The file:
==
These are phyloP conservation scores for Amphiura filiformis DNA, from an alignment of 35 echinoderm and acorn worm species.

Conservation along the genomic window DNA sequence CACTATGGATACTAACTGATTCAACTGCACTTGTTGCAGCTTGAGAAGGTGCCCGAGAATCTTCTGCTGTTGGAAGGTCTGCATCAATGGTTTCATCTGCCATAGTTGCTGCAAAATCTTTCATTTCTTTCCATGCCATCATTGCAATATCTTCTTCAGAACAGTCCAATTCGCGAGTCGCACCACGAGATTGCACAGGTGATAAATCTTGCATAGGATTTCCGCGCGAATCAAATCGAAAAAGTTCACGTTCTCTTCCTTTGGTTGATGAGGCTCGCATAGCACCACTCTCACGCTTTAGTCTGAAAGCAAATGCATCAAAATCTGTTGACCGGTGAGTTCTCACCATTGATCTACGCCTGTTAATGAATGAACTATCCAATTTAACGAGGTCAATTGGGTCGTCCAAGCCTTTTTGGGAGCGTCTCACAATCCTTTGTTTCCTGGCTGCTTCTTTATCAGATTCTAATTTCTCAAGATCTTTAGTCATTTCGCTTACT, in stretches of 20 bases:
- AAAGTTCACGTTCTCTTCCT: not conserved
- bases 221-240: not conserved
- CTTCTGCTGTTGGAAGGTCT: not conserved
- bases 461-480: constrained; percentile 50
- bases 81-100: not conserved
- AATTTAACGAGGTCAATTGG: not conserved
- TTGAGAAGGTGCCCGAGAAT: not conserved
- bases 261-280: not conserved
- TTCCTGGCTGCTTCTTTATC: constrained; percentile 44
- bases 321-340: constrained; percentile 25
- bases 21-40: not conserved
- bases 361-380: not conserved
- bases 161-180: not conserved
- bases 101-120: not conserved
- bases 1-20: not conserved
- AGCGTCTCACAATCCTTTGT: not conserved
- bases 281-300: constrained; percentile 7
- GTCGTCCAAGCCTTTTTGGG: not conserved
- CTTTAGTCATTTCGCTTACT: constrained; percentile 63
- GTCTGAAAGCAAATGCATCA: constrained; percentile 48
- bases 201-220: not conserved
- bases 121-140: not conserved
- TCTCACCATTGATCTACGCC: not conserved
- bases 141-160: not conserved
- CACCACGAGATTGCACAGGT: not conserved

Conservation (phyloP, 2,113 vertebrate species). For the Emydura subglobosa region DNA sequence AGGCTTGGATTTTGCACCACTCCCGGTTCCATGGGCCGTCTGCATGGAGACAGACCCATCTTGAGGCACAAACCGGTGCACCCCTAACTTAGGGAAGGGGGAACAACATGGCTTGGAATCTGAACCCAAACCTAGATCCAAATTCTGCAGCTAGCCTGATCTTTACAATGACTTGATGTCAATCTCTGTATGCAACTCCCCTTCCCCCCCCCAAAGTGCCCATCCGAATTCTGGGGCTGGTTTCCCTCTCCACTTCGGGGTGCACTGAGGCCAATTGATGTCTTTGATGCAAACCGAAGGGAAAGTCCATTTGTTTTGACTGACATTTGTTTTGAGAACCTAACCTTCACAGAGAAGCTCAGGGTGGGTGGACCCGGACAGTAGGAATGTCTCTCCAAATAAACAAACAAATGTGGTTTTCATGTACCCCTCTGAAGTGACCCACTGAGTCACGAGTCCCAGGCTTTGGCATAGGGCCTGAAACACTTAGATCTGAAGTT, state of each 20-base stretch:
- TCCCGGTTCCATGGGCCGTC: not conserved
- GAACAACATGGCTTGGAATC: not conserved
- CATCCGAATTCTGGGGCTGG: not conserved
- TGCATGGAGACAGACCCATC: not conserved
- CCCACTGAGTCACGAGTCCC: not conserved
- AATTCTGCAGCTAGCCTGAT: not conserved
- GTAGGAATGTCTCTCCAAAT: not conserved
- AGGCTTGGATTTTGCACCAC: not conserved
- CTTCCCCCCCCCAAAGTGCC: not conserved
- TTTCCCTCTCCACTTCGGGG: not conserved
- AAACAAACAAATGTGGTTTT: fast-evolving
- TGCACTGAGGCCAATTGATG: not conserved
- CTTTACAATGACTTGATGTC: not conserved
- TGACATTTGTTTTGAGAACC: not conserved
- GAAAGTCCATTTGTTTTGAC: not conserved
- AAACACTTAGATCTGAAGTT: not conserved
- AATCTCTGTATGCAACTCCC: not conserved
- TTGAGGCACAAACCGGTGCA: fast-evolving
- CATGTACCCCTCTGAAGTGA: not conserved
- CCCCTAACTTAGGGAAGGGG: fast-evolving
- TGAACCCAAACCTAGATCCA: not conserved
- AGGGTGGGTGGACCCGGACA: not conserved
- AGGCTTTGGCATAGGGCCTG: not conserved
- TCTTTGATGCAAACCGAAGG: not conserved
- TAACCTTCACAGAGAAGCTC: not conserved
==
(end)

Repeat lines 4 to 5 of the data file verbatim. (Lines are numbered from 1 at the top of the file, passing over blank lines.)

- bases 221-240: not conserved
- CTTCTGCTGTTGGAAGGTCT: not conserved